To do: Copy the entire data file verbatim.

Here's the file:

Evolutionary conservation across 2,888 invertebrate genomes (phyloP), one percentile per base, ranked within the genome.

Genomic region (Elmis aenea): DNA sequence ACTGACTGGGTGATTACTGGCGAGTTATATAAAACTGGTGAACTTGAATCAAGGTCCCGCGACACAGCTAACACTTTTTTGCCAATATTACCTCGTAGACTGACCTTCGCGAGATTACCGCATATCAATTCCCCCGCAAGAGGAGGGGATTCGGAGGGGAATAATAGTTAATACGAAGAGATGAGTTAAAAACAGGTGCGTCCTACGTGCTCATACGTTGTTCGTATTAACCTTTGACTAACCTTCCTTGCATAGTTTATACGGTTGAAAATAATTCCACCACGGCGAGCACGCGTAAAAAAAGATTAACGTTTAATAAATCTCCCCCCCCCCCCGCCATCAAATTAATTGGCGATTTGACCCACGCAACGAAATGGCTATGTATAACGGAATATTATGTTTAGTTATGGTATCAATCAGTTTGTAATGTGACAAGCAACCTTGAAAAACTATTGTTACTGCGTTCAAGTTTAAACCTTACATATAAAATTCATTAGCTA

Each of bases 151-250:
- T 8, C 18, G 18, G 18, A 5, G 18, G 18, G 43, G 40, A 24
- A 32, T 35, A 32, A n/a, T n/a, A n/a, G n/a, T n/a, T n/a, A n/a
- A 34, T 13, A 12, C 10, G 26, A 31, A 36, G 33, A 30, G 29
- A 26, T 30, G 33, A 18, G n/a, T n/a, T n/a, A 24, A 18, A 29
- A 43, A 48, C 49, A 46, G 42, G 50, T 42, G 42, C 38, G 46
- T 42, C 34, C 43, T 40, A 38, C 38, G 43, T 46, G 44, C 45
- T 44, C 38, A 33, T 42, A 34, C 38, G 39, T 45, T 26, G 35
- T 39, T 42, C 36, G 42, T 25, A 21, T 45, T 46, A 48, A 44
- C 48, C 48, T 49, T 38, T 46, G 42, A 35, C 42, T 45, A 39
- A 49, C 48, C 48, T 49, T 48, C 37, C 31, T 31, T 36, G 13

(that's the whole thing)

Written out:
Evolutionary conservation across 2,888 invertebrate genomes (phyloP), one percentile per base, ranked within the genome.

Genomic region (Elmis aenea): DNA sequence ACTGACTGGGTGATTACTGGCGAGTTATATAAAACTGGTGAACTTGAATCAAGGTCCCGCGACACAGCTAACACTTTTTTGCCAATATTACCTCGTAGACTGACCTTCGCGAGATTACCGCATATCAATTCCCCCGCAAGAGGAGGGGATTCGGAGGGGAATAATAGTTAATACGAAGAGATGAGTTAAAAACAGGTGCGTCCTACGTGCTCATACGTTGTTCGTATTAACCTTTGACTAACCTTCCTTGCATAGTTTATACGGTTGAAAATAATTCCACCACGGCGAGCACGCGTAAAAAAAGATTAACGTTTAATAAATCTCCCCCCCCCCCCGCCATCAAATTAATTGGCGATTTGACCCACGCAACGAAATGGCTATGTATAACGGAATATTATGTTTAGTTATGGTATCAATCAGTTTGTAATGTGACAAGCAACCTTGAAAAACTATTGTTACTGCGTTCAAGTTTAAACCTTACATATAAAATTCATTAGCTA

Each of bases 151-250:
- T 8, C 18, G 18, G 18, A 5, G 18, G 18, G 43, G 40, A 24
- A 32, T 35, A 32, A n/a, T n/a, A n/a, G n/a, T n/a, T n/a, A n/a
- A 34, T 13, A 12, C 10, G 26, A 31, A 36, G 33, A 30, G 29
- A 26, T 30, G 33, A 18, G n/a, T n/a, T n/a, A 24, A 18, A 29
- A 43, A 48, C 49, A 46, G 42, G 50, T 42, G 42, C 38, G 46
- T 42, C 34, C 43, T 40, A 38, C 38, G 43, T 46, G 44, C 45
- T 44, C 38, A 33, T 42, A 34, C 38, G 39, T 45, T 26, G 35
- T 39, T 42, C 36, G 42, T 25, A 21, T 45, T 46, A 48, A 44
- C 48, C 48, T 49, T 38, T 46, G 42, A 35, C 42, T 45, A 39
- A 49, C 48, C 48, T 49, T 48, C 37, C 31, T 31, T 36, G 13